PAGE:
Author: Cheng, Wang-fai
Title: Oxide-based giant magnetoresistive heterostructures
Degree: M.Phil.
Year: 2008
Subject: Hong Kong Polytechnic University -- Dissertations.
Heterostructures -- Magnetic properties.
Department: Department of Applied Physics
Pages: ix, 118 leaves : ill. (some col.) ; 30 cm.
Language: English
Abstract: The giant magnetoresistance (GMR) effect was discovered in 1988 in metal multilayer structures. The effect showed a large magnetoresistance (MR) ratio up to 80% at room temperature in Fe/Cr multilayers. Since then a number of alternative structures were developed, but they invariably relied on the changes of relative magnetization directions in the magnetic layers or components to achieve high and low resistive states. The discovery of GMR effect had a strong impact on the development of computer memory technology. At present, GMR read heads are used extensively in hard disk read heads. In my research project, oxide-based spin valve structures were deposited and characterized. La0.7Sr0.3MnO3 (LSMO) thin films were fabricated by pulsed laser deposition. The project consists of two parts. In the first part, the effects of post annealing on LSMO films, under different oxygen pressures, were examined. During multilayer fabrication processes, different growth conditions may be necessary for various layers. Different annealing procedures, sometimes ex situ, have to be performed. Therefore, the stability of the layers has to be studied, in order to obtain multilayers with desirable properties. This part of study provided useful information for investigations on epitaxial oxide multilayers. LSMO thin films were deposited by pulsed laser deposition on (100) LaAlO3 (LAO) substrates at 650oC, with the film thicknesses varying from 20 to 50 nm. The oxygen pressures used to fabricate the films were 150 (or 100) mTorr. In situ annealing processes were then performed at 100 (150) mTorr. Curie temperatures (Tc) of the films were estimated from the peaks of the resistance-temperature (RT) graphs. For LSMO films deposited at 150 mTorr and annealed at 100 mTorr, Tc of the samples dropped with an increasing annealing time until about 30 minutes, beyond which the TC started to increase. For LSMO films deposited at 100 mTorr and annealed at 150 mTorr, no signs of metal-insulation transition were observed even after 30 minutes of annealing. Ex situ annealing processes were also performed, testing the stability of LSMO films under post-deposition heat treatment processes after exposure to ambient conditions. The Tc of films were found to be strongly dependent on the annealing procedures. In the second part of the project, pseudo spin valves were fabricated by using LSMO and Co33Fe67 (CoFe) as ferromagnetic layers. These layers had very different coercivities, an important criterion for observing GMR effect. In order to reduce magnetic coupling between the two ferromagnetic layers, a non-magnetic and conducting spacer layer is usually required. Recent research has however shown that pseudo spin valves could be fabricated without using spacer layers. These spacerless pseudo spin valves, formed by direct deposition of polycrystalline metallic layers on epitaxial oxides, greatly reduced the difficulty in the fabrication process. In this part of the project, the magnetotransport property of deposited LSMO\CoFe structure was investigated. Magnetoresistances of samples were measured in current-perpendicular-to-plane mode. For single-layer LSMO samples grown on (100) LAO, a negative magentoresistance behaviour was obtained. After depositing the CoFe, the magnetoresistance behaviour was changed from negative to positive. One of possible reasons for the observation is the interfacial layer formed between the metal and oxide layers, which can be treated as a non-magnetic spacer. The thickness of the interface layer was sufficiently large to decouple the two ferromagnetic layers. Relative magnetization directions of the two ferromagnetic layers can be switched independently by an external magnetic field, according to their corresponding coercivities.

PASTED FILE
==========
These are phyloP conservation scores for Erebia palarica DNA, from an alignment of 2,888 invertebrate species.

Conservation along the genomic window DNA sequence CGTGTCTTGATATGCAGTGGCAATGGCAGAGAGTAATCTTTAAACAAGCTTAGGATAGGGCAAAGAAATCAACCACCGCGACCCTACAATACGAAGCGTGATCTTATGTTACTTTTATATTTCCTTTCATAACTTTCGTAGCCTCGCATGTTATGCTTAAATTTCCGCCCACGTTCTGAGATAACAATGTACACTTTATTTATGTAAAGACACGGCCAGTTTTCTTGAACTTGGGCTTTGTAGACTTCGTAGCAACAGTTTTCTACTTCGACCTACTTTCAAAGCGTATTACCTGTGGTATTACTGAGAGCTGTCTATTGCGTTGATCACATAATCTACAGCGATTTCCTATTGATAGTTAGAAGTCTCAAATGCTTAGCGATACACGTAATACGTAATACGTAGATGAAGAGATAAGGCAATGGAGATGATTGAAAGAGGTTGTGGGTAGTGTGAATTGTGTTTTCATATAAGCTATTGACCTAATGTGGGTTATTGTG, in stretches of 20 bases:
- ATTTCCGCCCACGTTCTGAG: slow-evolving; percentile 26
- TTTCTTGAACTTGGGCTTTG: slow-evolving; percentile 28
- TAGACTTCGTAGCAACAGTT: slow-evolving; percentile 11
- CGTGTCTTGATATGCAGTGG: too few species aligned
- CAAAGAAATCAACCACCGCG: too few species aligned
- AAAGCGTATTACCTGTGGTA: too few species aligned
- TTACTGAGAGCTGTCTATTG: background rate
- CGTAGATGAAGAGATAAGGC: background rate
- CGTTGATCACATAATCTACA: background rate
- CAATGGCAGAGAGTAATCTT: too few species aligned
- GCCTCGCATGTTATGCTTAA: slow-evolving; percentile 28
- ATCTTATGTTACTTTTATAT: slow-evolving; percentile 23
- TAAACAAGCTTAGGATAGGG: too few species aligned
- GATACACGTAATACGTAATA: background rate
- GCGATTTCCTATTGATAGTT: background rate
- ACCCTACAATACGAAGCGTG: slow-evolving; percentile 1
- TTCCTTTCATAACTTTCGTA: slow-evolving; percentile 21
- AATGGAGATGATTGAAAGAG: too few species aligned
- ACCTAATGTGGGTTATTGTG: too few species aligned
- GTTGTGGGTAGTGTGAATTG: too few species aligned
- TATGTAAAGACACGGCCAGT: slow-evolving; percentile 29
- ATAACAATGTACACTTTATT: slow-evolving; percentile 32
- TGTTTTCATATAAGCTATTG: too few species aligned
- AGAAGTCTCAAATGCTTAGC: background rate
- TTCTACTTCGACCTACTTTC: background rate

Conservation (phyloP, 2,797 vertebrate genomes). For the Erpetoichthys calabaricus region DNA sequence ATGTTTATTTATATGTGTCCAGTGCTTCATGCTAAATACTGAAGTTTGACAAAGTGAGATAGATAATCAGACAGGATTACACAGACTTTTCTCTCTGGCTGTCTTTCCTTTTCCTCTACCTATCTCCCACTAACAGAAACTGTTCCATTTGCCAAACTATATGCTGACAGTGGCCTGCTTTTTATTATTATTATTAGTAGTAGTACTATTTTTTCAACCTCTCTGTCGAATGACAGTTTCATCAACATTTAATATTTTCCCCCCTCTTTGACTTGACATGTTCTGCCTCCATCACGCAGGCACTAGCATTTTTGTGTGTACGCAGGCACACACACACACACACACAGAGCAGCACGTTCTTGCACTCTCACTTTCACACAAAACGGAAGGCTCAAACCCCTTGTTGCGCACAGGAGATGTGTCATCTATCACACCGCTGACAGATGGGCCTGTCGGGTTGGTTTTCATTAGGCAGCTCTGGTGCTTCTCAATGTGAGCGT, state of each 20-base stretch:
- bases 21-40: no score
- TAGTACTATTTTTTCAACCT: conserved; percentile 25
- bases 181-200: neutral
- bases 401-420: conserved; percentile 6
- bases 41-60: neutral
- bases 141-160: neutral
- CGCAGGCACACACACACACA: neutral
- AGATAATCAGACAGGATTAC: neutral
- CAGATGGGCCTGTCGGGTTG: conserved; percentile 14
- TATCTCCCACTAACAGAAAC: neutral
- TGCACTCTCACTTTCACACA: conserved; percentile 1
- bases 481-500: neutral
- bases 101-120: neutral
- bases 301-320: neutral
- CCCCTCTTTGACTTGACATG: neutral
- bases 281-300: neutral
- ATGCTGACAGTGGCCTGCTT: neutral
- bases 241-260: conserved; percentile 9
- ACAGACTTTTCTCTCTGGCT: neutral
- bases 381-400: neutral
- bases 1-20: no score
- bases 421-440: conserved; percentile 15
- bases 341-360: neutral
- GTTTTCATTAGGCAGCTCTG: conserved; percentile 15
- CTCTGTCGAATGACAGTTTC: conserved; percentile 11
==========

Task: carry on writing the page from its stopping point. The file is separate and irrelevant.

Rights: All rights reserved
Access: open access

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